Wednesday, October 17, 2018

His Favorites

Vulnerability. Kate Walbert’s finely written prose in her novel titled, His Favorites, somehow keeps anger about recollection of childhood sexual abuse at a boil while the tone of the telling the story stays cool and calm. Protagonist Jo Hadley’s life changed at age fifteen after her best friend died in an accident that everyone views as Jo’s fault. She leaves her Maryland home to board at a prestigious prep school where her vulnerability is noted by a sexual predator. Master Aikens, her thirty-four-year old English professor selects Jo as his latest “favorite” and manipulates her into a sexual relationship. This novel switches between her recollections of high school from a future time back and forth to that formative year. Memories and descriptions begin to be formed, then Walbert switches time periods to focus on rounding out the story. We understand Jo’s vulnerability and see the effect of this formative experience on her life, while Master remains a shadow figure: recalled in part, but never quite a complete character. Master is limited to Jo’s recollection of his acts, and that is perfect for this novel which is Jo’s story, not Master’s. Fans of literary fiction are those readers most likely to enjoy this well-crafted novel, as are those readers who are looking for fiction to find a way to tell a #MeToo story and talk to others about the experiences of women. The right book club will find plenty to discuss about this book. Rating: Five-star (I love it) Click here to purchase His Favorites from amazon.com.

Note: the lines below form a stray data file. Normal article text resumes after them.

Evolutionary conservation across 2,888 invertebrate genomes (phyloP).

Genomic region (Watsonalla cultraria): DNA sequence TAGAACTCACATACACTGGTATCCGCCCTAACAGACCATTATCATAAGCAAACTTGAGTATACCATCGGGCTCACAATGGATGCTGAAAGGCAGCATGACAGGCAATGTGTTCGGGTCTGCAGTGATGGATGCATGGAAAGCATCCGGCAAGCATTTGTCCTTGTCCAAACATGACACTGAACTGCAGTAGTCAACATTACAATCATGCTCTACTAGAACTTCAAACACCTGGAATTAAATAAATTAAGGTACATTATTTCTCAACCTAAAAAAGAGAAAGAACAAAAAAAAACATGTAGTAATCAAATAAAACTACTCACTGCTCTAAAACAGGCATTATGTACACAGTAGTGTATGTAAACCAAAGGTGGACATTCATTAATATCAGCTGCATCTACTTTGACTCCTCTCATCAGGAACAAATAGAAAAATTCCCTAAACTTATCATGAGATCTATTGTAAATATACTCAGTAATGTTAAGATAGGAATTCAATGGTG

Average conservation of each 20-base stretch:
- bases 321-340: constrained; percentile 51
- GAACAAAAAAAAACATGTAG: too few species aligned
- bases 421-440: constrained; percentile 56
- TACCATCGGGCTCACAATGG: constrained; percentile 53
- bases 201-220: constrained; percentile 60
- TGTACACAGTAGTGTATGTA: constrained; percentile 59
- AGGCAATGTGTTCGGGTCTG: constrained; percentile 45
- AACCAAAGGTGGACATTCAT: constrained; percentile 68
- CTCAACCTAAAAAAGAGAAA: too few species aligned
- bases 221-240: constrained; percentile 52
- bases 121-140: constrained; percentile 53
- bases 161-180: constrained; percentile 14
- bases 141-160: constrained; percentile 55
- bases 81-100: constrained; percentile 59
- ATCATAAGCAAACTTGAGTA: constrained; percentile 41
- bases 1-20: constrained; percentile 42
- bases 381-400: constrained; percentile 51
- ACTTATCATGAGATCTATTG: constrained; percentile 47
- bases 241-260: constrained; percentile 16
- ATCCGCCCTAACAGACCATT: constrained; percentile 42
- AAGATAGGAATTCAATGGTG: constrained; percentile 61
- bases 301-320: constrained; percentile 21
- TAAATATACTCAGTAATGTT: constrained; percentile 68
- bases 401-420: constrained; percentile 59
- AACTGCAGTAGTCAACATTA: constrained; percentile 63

Sabrina